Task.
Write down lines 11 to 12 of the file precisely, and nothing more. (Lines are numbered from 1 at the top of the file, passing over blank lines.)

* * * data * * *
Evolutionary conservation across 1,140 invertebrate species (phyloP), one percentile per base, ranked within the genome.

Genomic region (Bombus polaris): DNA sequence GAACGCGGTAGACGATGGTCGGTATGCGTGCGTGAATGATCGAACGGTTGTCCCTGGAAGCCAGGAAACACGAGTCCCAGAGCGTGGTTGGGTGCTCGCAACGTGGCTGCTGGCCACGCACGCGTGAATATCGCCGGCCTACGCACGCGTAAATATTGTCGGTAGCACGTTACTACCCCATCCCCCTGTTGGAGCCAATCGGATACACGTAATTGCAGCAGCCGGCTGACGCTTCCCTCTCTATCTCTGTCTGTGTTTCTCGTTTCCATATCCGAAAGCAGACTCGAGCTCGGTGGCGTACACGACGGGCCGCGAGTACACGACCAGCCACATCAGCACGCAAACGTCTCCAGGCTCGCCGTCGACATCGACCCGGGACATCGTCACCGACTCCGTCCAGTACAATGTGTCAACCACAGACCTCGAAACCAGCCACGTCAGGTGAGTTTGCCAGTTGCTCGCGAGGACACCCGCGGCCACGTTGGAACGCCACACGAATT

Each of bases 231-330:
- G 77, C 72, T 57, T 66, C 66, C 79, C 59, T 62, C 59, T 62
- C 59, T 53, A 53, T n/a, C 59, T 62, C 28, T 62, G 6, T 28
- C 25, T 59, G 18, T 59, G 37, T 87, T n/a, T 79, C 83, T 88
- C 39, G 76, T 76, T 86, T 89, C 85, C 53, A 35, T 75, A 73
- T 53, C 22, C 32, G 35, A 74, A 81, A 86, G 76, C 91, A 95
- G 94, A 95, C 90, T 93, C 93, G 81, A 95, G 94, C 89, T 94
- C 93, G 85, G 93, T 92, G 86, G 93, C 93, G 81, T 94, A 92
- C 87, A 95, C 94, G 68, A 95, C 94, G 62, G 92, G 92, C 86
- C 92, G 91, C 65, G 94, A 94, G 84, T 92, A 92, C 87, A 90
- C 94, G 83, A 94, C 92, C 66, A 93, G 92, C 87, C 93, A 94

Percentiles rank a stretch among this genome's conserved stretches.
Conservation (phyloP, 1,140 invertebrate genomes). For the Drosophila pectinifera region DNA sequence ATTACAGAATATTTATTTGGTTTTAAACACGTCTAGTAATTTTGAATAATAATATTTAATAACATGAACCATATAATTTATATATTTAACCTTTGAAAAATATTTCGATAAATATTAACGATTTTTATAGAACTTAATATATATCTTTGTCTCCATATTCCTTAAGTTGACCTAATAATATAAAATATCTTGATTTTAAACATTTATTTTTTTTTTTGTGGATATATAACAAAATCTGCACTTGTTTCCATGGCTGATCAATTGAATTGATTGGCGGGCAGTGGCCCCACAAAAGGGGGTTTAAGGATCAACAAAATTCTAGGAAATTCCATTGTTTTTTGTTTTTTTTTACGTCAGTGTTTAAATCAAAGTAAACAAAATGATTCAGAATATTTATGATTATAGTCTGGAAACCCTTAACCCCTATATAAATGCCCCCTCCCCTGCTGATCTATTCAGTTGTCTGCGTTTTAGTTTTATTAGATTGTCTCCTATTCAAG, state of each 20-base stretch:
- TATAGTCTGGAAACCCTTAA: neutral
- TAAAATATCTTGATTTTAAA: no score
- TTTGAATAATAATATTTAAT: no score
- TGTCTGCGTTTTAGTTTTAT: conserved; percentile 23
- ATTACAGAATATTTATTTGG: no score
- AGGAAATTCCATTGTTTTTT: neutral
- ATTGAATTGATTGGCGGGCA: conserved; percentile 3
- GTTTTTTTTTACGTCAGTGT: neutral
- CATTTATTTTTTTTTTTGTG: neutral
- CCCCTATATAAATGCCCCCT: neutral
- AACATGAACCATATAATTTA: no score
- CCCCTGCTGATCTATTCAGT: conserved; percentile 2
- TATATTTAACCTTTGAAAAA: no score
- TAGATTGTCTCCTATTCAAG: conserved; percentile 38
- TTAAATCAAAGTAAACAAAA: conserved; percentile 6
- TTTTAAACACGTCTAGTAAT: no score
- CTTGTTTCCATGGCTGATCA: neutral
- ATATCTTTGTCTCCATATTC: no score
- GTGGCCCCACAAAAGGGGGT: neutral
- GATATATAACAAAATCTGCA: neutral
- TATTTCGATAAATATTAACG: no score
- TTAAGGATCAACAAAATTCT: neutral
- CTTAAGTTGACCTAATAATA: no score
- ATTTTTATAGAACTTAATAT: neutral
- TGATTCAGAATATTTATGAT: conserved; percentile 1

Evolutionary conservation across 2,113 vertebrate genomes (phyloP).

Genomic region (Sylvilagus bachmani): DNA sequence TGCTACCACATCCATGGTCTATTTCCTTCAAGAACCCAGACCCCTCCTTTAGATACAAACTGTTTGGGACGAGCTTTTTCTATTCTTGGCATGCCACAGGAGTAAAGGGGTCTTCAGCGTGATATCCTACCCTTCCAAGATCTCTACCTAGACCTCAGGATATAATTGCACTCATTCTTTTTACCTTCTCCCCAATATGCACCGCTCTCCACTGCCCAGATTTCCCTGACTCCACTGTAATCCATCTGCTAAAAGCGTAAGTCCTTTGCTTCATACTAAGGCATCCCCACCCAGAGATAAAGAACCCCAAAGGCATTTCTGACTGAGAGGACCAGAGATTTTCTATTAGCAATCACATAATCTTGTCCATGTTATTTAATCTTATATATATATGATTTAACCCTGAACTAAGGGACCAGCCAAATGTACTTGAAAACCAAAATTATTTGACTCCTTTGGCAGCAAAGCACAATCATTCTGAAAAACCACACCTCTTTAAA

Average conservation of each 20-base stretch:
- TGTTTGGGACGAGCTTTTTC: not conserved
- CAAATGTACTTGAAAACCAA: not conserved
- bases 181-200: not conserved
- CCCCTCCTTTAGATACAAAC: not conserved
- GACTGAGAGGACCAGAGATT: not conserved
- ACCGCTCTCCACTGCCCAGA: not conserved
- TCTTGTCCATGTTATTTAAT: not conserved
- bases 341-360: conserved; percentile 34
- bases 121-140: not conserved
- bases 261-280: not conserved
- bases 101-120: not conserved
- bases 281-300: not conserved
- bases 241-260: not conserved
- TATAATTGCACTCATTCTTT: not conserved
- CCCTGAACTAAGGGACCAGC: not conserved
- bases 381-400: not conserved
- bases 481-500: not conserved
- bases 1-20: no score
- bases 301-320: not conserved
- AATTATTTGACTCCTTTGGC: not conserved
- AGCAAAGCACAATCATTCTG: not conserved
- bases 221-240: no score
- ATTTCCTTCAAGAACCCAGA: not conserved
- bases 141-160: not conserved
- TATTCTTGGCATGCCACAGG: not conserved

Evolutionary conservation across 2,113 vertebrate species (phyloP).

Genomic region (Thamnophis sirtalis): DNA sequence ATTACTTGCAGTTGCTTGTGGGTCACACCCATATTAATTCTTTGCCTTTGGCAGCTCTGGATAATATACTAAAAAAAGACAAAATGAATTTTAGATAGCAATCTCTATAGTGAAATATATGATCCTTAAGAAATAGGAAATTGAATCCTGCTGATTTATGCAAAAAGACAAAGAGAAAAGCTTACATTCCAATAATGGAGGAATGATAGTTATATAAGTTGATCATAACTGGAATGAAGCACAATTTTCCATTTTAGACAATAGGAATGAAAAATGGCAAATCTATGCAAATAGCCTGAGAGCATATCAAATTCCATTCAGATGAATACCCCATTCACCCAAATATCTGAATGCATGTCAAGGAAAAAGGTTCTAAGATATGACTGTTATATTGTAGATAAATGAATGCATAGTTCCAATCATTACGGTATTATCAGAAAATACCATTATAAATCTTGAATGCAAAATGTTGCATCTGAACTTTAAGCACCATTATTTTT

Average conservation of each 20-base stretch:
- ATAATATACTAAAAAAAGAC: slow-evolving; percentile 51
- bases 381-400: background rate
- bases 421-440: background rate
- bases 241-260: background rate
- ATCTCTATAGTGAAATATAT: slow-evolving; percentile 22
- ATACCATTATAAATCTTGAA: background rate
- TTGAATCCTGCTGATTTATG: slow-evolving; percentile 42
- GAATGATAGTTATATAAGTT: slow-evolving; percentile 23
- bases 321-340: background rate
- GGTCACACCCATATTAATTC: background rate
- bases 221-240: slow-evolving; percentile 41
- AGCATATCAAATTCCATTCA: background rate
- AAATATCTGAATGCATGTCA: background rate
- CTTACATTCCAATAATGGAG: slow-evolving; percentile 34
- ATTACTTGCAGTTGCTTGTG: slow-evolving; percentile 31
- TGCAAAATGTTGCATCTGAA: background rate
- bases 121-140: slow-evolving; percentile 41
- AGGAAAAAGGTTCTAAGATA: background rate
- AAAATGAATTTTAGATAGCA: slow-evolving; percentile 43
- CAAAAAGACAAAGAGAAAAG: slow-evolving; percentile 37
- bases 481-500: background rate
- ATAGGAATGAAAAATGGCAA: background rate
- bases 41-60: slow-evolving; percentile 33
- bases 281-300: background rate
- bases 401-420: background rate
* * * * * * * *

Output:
- C 87, A 95, C 94, G 68, A 95, C 94, G 62, G 92, G 92, C 86
- C 92, G 91, C 65, G 94, A 94, G 84, T 92, A 92, C 87, A 90